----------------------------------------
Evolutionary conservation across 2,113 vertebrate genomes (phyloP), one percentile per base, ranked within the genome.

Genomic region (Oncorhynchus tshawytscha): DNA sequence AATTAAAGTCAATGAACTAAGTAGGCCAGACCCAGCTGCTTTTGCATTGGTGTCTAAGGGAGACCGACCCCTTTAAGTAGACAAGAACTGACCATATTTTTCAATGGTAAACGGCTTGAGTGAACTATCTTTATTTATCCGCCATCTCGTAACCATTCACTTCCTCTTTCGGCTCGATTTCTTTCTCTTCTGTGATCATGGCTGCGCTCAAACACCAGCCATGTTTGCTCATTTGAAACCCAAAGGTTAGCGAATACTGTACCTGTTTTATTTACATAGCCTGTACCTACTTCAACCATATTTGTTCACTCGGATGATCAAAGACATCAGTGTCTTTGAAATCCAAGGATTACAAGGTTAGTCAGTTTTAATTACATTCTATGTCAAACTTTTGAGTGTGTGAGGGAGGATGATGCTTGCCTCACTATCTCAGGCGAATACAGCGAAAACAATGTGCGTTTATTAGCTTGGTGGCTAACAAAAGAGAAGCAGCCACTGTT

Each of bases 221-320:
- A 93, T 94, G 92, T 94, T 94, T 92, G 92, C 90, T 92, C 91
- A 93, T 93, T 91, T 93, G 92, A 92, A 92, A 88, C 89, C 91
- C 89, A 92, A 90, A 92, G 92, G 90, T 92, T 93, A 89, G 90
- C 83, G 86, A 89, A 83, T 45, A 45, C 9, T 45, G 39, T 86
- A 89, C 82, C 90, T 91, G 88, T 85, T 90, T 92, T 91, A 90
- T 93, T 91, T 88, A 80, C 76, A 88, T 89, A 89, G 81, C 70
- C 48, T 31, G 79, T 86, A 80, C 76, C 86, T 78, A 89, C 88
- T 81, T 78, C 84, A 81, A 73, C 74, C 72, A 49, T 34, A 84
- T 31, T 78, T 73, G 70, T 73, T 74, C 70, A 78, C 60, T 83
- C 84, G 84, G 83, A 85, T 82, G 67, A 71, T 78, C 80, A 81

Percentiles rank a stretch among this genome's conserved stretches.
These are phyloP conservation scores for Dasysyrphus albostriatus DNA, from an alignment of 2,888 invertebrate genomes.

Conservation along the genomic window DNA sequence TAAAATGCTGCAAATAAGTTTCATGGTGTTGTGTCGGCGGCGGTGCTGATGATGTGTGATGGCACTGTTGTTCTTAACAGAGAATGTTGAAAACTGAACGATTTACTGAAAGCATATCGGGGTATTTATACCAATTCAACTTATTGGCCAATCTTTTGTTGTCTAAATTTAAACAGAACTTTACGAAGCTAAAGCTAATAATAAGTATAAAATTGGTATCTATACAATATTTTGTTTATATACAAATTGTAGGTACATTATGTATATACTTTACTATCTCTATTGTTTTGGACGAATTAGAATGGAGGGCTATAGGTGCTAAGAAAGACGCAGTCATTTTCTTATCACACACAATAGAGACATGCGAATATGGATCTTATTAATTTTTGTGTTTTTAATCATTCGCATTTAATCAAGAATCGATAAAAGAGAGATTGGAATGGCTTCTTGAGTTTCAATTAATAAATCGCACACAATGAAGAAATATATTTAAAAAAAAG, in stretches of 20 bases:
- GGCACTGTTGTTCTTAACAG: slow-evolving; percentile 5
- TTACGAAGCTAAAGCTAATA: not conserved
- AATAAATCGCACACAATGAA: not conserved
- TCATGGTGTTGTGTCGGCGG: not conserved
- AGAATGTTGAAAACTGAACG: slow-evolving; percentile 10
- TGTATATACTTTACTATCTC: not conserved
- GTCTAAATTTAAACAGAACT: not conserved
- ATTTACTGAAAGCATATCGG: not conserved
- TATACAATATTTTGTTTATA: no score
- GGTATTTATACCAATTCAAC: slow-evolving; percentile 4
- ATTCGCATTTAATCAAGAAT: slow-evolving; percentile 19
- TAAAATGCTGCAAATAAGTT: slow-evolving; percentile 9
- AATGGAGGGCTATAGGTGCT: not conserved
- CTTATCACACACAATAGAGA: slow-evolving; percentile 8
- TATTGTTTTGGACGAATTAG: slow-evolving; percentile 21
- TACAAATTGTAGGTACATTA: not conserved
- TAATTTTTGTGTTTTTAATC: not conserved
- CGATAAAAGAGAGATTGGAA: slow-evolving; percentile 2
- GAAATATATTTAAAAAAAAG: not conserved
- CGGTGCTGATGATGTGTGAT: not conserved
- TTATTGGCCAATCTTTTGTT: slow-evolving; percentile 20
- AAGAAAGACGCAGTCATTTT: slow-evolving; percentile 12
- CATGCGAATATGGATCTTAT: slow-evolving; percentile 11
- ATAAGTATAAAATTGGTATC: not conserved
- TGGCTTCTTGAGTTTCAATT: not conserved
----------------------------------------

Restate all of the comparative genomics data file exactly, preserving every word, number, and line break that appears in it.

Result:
Evolutionary conservation across 2,113 vertebrate genomes (phyloP), one percentile per base, ranked within the genome.

Genomic region (Oncorhynchus tshawytscha): DNA sequence AATTAAAGTCAATGAACTAAGTAGGCCAGACCCAGCTGCTTTTGCATTGGTGTCTAAGGGAGACCGACCCCTTTAAGTAGACAAGAACTGACCATATTTTTCAATGGTAAACGGCTTGAGTGAACTATCTTTATTTATCCGCCATCTCGTAACCATTCACTTCCTCTTTCGGCTCGATTTCTTTCTCTTCTGTGATCATGGCTGCGCTCAAACACCAGCCATGTTTGCTCATTTGAAACCCAAAGGTTAGCGAATACTGTACCTGTTTTATTTACATAGCCTGTACCTACTTCAACCATATTTGTTCACTCGGATGATCAAAGACATCAGTGTCTTTGAAATCCAAGGATTACAAGGTTAGTCAGTTTTAATTACATTCTATGTCAAACTTTTGAGTGTGTGAGGGAGGATGATGCTTGCCTCACTATCTCAGGCGAATACAGCGAAAACAATGTGCGTTTATTAGCTTGGTGGCTAACAAAAGAGAAGCAGCCACTGTT

Each of bases 221-320:
- A 93, T 94, G 92, T 94, T 94, T 92, G 92, C 90, T 92, C 91
- A 93, T 93, T 91, T 93, G 92, A 92, A 92, A 88, C 89, C 91
- C 89, A 92, A 90, A 92, G 92, G 90, T 92, T 93, A 89, G 90
- C 83, G 86, A 89, A 83, T 45, A 45, C 9, T 45, G 39, T 86
- A 89, C 82, C 90, T 91, G 88, T 85, T 90, T 92, T 91, A 90
- T 93, T 91, T 88, A 80, C 76, A 88, T 89, A 89, G 81, C 70
- C 48, T 31, G 79, T 86, A 80, C 76, C 86, T 78, A 89, C 88
- T 81, T 78, C 84, A 81, A 73, C 74, C 72, A 49, T 34, A 84
- T 31, T 78, T 73, G 70, T 73, T 74, C 70, A 78, C 60, T 83
- C 84, G 84, G 83, A 85, T 82, G 67, A 71, T 78, C 80, A 81

Percentiles rank a stretch among this genome's conserved stretches.
These are phyloP conservation scores for Dasysyrphus albostriatus DNA, from an alignment of 2,888 invertebrate genomes.

Conservation along the genomic window DNA sequence TAAAATGCTGCAAATAAGTTTCATGGTGTTGTGTCGGCGGCGGTGCTGATGATGTGTGATGGCACTGTTGTTCTTAACAGAGAATGTTGAAAACTGAACGATTTACTGAAAGCATATCGGGGTATTTATACCAATTCAACTTATTGGCCAATCTTTTGTTGTCTAAATTTAAACAGAACTTTACGAAGCTAAAGCTAATAATAAGTATAAAATTGGTATCTATACAATATTTTGTTTATATACAAATTGTAGGTACATTATGTATATACTTTACTATCTCTATTGTTTTGGACGAATTAGAATGGAGGGCTATAGGTGCTAAGAAAGACGCAGTCATTTTCTTATCACACACAATAGAGACATGCGAATATGGATCTTATTAATTTTTGTGTTTTTAATCATTCGCATTTAATCAAGAATCGATAAAAGAGAGATTGGAATGGCTTCTTGAGTTTCAATTAATAAATCGCACACAATGAAGAAATATATTTAAAAAAAAG, in stretches of 20 bases:
- GGCACTGTTGTTCTTAACAG: slow-evolving; percentile 5
- TTACGAAGCTAAAGCTAATA: not conserved
- AATAAATCGCACACAATGAA: not conserved
- TCATGGTGTTGTGTCGGCGG: not conserved
- AGAATGTTGAAAACTGAACG: slow-evolving; percentile 10
- TGTATATACTTTACTATCTC: not conserved
- GTCTAAATTTAAACAGAACT: not conserved
- ATTTACTGAAAGCATATCGG: not conserved
- TATACAATATTTTGTTTATA: no score
- GGTATTTATACCAATTCAAC: slow-evolving; percentile 4
- ATTCGCATTTAATCAAGAAT: slow-evolving; percentile 19
- TAAAATGCTGCAAATAAGTT: slow-evolving; percentile 9
- AATGGAGGGCTATAGGTGCT: not conserved
- CTTATCACACACAATAGAGA: slow-evolving; percentile 8
- TATTGTTTTGGACGAATTAG: slow-evolving; percentile 21
- TACAAATTGTAGGTACATTA: not conserved
- TAATTTTTGTGTTTTTAATC: not conserved
- CGATAAAAGAGAGATTGGAA: slow-evolving; percentile 2
- GAAATATATTTAAAAAAAAG: not conserved
- CGGTGCTGATGATGTGTGAT: not conserved
- TTATTGGCCAATCTTTTGTT: slow-evolving; percentile 20
- AAGAAAGACGCAGTCATTTT: slow-evolving; percentile 12
- CATGCGAATATGGATCTTAT: slow-evolving; percentile 11
- ATAAGTATAAAATTGGTATC: not conserved
- TGGCTTCTTGAGTTTCAATT: not conserved